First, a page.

This first photo was taken before Mass, around 10:45pm. The normally green backdrop behind the Crucifix is now red. The Church beautifully decorated all to give glory to God on the birth of our Savior!
A photo taken of the high wall altar during the homily.
These were taken during the second reading. I had stepped up to the choir loft in between singing the Mass.
Here, our new Deacon - the Rev. Mr. Jim Wilder, receives a blessing from the celebrant, Fr. John as the Master of Ceremonies - in black cassock and white surplice - stands nearby. Altar boys wait to escort the Deacon who will take the Word of God from the table altar where it is seen in the photo, to the pulpit, where it will be proclaimed.
The Deacon swings a thurible with incense just ahead of chanting the Gospel. Regardless of where anyone is standing, all face the pulpit for the Word of God. Altar boys are seen in white cassocks and Christmas season shoulder capes in red. During Easter Season, they are gold. The Nativity is off to the left, but not seen very well in this photo. I plan on photographing the Nativity during the week.
Here, all listen to a beautiful Christmas homily given by one of the priests of Opus Angelorum
Fr. John elevates the Sacred Host. The highlight of the Catholic Mass is always the Consecration of the bread and wine into the Body and Blood of Our Lord Jesus Christ. What struck me profoundly when I first came to Assumption Grotto was not only the ad orientem posture of the priest during the Mass, but the prolonged elevation of the Sacred Host and Chalice.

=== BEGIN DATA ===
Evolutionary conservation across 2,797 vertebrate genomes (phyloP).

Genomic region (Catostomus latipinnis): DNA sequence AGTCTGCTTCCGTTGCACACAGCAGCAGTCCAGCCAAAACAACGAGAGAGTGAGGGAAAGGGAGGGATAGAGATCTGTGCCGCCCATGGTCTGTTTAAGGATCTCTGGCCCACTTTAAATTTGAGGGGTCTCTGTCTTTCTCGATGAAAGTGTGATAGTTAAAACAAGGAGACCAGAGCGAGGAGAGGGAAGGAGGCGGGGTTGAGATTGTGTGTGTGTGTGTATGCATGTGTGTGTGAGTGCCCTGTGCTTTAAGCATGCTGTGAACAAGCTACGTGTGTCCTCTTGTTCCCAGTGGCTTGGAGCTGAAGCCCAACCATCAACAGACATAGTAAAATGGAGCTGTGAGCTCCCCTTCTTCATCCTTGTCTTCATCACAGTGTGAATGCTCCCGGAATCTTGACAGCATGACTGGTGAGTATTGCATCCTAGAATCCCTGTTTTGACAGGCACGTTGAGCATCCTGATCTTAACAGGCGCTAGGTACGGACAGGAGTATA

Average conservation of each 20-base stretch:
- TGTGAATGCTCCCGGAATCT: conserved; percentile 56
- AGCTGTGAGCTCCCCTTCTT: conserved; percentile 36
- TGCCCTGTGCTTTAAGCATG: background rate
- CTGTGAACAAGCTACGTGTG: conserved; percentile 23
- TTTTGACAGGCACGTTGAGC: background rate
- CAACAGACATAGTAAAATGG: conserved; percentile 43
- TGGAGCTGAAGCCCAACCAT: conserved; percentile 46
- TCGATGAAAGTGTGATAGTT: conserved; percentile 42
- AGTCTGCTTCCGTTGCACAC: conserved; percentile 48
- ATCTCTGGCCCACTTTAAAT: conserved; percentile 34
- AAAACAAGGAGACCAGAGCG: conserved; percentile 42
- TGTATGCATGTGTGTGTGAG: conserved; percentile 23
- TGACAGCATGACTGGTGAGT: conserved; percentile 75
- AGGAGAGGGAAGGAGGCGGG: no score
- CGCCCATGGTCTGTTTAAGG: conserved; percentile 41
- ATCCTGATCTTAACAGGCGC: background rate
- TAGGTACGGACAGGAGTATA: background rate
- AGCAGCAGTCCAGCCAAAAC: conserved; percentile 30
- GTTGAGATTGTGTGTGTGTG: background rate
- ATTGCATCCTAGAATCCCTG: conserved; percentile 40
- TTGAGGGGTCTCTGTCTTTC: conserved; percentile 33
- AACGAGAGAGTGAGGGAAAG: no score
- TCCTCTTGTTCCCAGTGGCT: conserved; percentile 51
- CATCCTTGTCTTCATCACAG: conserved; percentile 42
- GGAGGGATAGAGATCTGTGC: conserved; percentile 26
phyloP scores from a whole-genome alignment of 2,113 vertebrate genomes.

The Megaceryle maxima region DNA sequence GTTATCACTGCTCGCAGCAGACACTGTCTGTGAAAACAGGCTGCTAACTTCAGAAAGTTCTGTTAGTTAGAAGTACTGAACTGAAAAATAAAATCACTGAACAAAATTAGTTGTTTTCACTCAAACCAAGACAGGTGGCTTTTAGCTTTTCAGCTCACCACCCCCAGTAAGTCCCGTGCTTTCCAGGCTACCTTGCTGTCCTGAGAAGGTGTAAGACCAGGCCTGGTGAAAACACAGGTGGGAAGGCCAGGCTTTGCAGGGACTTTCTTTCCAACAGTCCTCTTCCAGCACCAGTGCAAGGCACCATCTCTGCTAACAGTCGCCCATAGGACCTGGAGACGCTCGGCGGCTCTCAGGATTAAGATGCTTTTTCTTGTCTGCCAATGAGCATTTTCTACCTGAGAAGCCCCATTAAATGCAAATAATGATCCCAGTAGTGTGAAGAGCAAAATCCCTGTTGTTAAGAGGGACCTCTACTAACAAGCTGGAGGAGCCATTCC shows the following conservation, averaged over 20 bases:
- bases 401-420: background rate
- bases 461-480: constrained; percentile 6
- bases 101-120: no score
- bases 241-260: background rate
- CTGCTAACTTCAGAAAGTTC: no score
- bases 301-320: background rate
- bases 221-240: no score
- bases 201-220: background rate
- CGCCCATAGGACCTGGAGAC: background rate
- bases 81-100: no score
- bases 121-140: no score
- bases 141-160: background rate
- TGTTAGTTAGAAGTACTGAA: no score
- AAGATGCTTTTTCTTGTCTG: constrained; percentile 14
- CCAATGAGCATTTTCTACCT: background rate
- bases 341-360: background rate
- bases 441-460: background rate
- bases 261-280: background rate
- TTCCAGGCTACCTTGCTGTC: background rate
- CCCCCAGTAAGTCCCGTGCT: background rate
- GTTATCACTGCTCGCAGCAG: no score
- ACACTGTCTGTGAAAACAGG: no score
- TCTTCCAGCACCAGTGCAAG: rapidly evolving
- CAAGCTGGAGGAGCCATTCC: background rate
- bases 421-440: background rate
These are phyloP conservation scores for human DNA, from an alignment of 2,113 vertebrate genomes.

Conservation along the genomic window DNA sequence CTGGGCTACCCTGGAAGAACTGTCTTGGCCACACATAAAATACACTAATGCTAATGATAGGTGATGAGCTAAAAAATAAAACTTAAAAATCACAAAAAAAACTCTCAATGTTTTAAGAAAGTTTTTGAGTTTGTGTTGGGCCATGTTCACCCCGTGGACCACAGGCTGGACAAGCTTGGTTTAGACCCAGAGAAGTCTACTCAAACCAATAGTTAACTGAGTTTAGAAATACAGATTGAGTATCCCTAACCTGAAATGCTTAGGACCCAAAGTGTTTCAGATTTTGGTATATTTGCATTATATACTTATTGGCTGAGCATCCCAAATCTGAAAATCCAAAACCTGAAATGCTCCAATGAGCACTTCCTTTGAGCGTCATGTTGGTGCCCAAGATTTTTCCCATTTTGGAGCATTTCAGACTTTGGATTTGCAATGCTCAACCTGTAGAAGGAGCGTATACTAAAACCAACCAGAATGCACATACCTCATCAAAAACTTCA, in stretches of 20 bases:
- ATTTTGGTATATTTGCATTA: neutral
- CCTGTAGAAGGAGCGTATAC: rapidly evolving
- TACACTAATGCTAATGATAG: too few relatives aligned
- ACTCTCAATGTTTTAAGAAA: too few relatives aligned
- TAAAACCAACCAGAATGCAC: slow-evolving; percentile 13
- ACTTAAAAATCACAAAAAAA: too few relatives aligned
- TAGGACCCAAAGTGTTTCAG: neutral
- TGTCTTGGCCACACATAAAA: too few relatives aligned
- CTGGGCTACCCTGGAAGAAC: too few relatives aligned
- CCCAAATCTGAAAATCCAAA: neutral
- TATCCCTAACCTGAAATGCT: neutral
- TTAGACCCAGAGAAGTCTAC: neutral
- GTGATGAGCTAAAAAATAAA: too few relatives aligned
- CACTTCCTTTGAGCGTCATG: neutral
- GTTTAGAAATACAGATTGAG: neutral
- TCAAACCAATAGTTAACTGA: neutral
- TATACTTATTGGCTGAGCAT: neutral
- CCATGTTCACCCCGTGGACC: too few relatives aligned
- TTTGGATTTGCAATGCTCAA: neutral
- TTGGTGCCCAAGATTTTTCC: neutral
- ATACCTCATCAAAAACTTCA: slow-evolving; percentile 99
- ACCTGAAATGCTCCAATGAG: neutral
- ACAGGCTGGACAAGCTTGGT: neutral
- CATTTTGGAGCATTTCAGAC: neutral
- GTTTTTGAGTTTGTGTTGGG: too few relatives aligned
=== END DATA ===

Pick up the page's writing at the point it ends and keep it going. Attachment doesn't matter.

I believe that much of the indifference to our Eucharistic Lord can be changed over time through simple and ordinary gestures. Everyone has their own thoughts and prayers during elevation. Some say, "My God and my All". Others will say, "My Lord and my God". In some parishes, I barely have time to say these words in my heart because the elevation happens so rapidly and below eye level of the priest. At Assumption Grotto, the elevation is long enough to actually say the first part of the Fatima Angel's Prayer: "My God, I believe, I adore, I hope, I love You. I ask forgiveness for those who do not believe, nor adore, nor hope nor love you."
Regardless of whether you like to just adore the Lord without even a word, or a short prayer, I pray that priests will begin to prolong the elevation so that we may pause and behold Our Lord - whether the Mass is celebrated ad orientem, or versus populum - facing the people. I once thought the high elevation was due to the fact that the priest is facing the high wall altar. However, I have seen several priests who make use of a very prolonged and high elevation even when celebrating versus populum. I found this also drawing my attention to our Eucharistic Lord.
I would be interested in knowing what others pray or do during elevation. Please feel free to comment.
RECENT POSTS & TIME SENSITIVE INFO
Gaudete Sunday Photo Post. It may not be everyone's favorite shade of rose, but we greatfully accept any "rose" in an era when many don't even know of this special tradition.
Archbishop Burke Returns to Grotto on December 30, 2006 to Remember Fr. John A. Hardon, SJ, who spent is final years at Assumption Grotto. Come and join us for Mass and talks this Saturday. It is free and no reservation is necessary. Bring your own lunch. See details in the link.
Priest Profiles: Fr. Albert Lauer. The first in a several part series devoted to the book "Priest" by Michael S. Rose. This book is a must for any seminarian or young person considering priesthood or religious life. The ten good men profiled in the book provide excellent role models with strong priestly identity.
Te Deum Laudamus! Home